1 year later, this film is still making the festival rounds. For the 2nd year, it's showing at Austin Film Festival.
AFF Presents Largo
Thursday, September 24th
Alamo Drafthouse Lake Creek (13729 Research Blvd)
$4 for public, free for AFF members; 7:30 p.m.http://austinist.com/2009/09/23/bathe_i ... h_affs.php
The Troubadour on Santa Monica Blvd. is the cozy club that did it for us. After rock-out worshipping Beth Ditto of The Gossip, witnessing the hypnotic effect Bon Iver has on an audience, and giggle-festing with Chelsea Peretti, we were dead set on finding a way to actually live in one of the best venues on Planet Earth. We could imagine ourselves waking up under the blue glow from the light above the stage and high-fiving Joni Mitchell on our way to pay rent. Thereâ€™s a unique, comfortable, respectful vibe where the performer rules and being a member of the audience can be pretty darn special. Itâ€™s an atmosphere that offers up a multitude of more than memorable nights and it was recreated by club owner and filmmaker Mark Flanagan at Largo on Sunset Blvd. No, you didnâ€™t accidentally click on sibling site LAist; weâ€™re just setting you up for Austin Film Festivalâ€™s documentary screening of the stellar, performance-heavy Largo at Alamo Lake Creek this Thursday. Itâ€™s a required A/V workout for all Austin music buffs.
Starting the film off on a perfect note, Dave Allen (ahhh! Itâ€™s Freaks & Geeksâ€™ Mr. Rosso) welcomes an audience and sums things up: â€œSeven words you never hear in Largo: my itâ€™s light and cheery in here.â€ Not counting stage lights, Largo is lit mostly by candles and does exude a particularly meditative aura. Even when it comes to the featured comedians, Directors Flanagan and Andrew van Baal stay true to the contemplative environment and remain serious documentarians. There are no tiny snippets of songs or jokes popping up around B-roll and interviewsâ€”weâ€™re treated to full songs and complete chapters (or short stories) of comedy. No one runs through a history of Largo; no one provides telling anecdotes about their experience at the club. Your only real glimpse beyond the stage comes when youâ€™ve witnessed all of the performances. This is ultimately a documentary about that inimitable atmosphere that makes you check a venueâ€™s calendar to see when you can get another experience on their terms.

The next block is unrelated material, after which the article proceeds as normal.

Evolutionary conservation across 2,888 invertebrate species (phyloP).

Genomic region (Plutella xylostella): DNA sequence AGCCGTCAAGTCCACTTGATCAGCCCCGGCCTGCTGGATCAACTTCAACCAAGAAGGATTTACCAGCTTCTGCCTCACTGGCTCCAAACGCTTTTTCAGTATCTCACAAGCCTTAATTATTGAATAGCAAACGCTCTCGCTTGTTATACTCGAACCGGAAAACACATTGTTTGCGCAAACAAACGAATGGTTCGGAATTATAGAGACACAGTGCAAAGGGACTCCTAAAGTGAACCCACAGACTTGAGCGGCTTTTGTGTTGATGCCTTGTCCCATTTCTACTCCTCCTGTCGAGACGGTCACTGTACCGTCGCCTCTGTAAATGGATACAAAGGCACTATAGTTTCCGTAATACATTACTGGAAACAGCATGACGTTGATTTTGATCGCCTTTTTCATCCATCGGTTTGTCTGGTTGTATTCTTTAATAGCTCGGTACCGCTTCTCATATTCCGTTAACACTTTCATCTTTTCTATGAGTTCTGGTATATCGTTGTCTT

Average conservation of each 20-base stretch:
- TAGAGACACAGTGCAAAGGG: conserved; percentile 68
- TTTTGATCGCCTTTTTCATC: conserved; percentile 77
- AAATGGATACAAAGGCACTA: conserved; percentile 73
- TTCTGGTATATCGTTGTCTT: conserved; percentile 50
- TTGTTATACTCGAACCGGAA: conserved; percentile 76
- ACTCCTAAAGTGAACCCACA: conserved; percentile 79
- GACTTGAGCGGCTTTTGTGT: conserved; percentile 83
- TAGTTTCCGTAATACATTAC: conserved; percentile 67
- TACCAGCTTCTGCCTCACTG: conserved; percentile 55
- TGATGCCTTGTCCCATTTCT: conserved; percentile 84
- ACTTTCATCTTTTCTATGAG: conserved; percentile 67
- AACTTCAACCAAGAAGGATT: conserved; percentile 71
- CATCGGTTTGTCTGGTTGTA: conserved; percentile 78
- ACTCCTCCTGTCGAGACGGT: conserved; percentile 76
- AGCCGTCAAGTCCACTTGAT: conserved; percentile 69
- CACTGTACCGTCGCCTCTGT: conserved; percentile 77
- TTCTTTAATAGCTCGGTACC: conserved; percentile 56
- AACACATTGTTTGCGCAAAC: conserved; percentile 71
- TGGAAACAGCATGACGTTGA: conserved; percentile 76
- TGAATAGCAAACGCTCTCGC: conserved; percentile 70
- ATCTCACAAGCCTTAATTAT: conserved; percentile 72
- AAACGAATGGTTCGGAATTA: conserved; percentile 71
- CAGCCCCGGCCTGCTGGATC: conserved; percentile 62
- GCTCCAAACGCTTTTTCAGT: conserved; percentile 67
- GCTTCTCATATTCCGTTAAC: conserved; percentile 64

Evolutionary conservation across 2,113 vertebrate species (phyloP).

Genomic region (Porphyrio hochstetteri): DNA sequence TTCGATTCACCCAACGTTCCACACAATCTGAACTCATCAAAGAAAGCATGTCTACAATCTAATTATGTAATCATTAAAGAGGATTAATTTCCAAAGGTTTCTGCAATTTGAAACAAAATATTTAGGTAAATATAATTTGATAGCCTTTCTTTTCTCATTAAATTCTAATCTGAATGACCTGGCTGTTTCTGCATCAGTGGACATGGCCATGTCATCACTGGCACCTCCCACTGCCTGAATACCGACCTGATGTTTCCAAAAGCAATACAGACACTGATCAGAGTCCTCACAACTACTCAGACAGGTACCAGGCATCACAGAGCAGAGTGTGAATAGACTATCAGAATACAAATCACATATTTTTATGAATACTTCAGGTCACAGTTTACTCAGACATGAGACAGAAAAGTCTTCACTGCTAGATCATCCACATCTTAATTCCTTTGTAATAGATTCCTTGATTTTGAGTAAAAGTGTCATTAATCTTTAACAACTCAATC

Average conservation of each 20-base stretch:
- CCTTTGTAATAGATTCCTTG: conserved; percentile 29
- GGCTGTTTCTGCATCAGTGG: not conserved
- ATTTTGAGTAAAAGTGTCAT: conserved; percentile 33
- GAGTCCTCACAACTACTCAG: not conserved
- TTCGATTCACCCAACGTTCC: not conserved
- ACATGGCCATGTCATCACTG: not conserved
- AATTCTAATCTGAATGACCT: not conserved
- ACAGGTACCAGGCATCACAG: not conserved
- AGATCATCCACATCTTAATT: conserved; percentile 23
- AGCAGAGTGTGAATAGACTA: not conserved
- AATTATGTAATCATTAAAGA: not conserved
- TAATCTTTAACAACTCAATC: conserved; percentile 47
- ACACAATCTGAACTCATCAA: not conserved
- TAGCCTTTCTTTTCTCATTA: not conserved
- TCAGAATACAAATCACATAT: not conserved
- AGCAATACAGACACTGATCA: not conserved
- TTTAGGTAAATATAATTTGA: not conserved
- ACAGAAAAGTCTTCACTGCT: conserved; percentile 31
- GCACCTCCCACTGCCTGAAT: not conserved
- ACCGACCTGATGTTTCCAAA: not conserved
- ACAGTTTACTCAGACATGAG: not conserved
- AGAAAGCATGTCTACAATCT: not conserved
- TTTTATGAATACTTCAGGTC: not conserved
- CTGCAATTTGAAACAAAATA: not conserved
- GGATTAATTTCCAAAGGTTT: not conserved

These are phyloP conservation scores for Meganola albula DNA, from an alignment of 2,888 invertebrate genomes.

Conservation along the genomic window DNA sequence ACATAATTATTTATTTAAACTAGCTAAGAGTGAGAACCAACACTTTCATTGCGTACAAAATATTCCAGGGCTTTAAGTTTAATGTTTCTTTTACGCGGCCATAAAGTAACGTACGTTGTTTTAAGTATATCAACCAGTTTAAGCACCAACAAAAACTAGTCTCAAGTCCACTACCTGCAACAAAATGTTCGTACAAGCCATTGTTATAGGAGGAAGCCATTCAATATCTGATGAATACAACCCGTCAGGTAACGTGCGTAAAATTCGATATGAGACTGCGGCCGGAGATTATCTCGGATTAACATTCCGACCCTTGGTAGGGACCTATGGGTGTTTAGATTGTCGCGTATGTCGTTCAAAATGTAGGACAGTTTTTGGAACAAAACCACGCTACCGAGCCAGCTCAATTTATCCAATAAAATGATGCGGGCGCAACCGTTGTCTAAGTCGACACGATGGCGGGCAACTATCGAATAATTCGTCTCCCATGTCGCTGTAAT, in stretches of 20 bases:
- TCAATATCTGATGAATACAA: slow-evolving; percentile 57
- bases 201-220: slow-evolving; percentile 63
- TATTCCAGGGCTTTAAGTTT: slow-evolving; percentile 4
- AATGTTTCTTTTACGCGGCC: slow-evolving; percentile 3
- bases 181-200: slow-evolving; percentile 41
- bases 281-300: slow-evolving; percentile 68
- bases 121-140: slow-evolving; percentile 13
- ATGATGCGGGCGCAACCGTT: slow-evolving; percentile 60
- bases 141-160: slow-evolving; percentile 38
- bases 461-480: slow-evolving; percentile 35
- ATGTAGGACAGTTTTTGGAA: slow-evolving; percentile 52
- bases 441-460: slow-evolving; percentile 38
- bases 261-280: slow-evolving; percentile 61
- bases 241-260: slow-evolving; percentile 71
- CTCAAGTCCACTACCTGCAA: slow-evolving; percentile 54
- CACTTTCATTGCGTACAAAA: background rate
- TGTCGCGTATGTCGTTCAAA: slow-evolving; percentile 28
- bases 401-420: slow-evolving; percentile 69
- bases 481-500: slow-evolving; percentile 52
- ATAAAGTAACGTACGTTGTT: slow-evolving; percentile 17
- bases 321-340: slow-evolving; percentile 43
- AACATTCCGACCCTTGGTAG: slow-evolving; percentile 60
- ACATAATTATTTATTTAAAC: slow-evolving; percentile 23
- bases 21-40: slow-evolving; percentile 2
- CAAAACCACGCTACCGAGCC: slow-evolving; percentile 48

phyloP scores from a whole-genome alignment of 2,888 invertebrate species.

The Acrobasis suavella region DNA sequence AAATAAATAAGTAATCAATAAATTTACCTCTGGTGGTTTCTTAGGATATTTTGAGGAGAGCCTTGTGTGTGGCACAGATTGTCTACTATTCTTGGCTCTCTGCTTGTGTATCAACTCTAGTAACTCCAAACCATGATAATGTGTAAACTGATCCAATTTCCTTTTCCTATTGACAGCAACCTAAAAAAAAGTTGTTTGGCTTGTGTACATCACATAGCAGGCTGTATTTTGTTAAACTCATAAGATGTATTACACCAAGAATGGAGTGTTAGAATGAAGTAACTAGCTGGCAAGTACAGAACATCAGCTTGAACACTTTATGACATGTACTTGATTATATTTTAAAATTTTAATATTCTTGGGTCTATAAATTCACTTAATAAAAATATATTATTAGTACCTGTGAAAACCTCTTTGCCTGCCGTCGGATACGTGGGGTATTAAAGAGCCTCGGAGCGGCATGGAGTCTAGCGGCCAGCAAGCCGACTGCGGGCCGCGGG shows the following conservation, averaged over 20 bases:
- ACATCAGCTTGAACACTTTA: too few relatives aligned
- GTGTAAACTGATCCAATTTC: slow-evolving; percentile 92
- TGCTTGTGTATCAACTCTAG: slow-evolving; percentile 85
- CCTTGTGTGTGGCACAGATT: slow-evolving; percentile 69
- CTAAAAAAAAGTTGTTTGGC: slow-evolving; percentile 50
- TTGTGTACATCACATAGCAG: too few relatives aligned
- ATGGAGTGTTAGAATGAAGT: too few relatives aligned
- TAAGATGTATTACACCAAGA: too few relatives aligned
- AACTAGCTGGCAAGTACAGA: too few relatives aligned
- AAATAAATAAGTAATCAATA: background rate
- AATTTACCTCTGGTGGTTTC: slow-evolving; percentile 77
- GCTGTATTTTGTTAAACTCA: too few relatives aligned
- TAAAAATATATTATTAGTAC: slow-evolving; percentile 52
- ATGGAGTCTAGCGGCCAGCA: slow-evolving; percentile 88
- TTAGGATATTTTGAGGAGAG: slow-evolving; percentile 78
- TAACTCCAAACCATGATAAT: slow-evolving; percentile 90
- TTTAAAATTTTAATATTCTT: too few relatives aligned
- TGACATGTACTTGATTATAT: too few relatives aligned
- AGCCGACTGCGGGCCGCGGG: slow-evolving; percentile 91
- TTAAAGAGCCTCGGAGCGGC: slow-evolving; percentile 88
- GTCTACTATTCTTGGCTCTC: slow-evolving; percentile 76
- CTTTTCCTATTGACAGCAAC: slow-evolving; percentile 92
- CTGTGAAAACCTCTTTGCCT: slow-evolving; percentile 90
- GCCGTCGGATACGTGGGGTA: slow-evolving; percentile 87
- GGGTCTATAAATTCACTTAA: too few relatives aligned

Of course, it's also about the music. When club regular Jon Brion gets started with the first performance, your mind immediately starts to race through all of the musicians you would love to see on a Largo-like stage. Each musician and comedian is able to get totally lost in their art; there are no distractions. Some of the more noteworthy moments featured in the documentary include a chilling â€œI Knowâ€ by Fiona Apple, a blast from the past with Mark Oliver Everett of Eels fame, a so-amazing-even-they-have-to-laugh Flight of the Conchords song, an impressive (as usual) Andrew Bird, Aimme Mann, Nickel Creek, Jackson Browne, David Garza, and even a little ditty from Bic Runga. The best bits of comedy in the doc go to Zach Galifianakis, Sarah Silverman, and Greg Proops.
If we didn't do a little clicking around on the Internets, we would have assumed Largo was gone for good given the subdued, melancholy closing (guess that's the one downside of the doc having no background information or interviews). Fortunately, Flanaganâ€™s Largo continues to live on at the Coronet on La Cienega Blvd; still, when the credits role to Fiona Appleâ€™s â€œAll Alone,â€ you are filled with bittersweet pangs of nostalgia for your favorite venue that is either out of reach or no longer around.
On that note, here's a cheery Austinist tip! Catch Largo documentary acts John C. Reilly and Jemaine Clement of Flight of the Conchords at their respective Fantastic Fest premieres!